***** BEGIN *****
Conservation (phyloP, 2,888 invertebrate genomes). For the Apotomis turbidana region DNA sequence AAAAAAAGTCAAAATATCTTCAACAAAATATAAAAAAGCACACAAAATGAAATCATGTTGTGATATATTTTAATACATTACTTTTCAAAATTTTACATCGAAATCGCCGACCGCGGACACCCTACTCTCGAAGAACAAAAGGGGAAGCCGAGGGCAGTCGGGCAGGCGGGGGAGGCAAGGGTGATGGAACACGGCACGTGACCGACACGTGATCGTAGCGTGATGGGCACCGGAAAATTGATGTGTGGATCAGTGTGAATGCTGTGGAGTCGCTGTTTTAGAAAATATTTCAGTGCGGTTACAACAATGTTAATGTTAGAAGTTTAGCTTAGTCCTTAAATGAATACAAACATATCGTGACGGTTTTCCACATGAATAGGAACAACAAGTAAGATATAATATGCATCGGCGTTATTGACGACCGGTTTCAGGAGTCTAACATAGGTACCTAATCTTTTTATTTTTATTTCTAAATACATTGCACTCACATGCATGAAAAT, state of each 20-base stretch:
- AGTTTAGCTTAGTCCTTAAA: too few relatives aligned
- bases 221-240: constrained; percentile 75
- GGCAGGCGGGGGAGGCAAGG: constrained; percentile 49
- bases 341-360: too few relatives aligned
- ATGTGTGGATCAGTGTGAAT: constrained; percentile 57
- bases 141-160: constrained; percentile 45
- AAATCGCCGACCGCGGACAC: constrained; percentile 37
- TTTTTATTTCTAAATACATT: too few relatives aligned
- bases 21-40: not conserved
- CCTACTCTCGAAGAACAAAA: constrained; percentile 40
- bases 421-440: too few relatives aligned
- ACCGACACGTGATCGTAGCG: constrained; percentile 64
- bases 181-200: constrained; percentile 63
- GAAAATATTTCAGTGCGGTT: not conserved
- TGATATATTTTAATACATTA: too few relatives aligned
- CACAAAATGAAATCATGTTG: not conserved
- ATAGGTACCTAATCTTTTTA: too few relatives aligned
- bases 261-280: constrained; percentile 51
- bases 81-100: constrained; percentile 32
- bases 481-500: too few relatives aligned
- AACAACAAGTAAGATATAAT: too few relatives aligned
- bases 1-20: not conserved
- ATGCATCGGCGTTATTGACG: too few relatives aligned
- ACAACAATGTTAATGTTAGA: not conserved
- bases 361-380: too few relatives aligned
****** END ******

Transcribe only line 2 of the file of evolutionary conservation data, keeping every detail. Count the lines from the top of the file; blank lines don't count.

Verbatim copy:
- AGTTTAGCTTAGTCCTTAAA: too few relatives aligned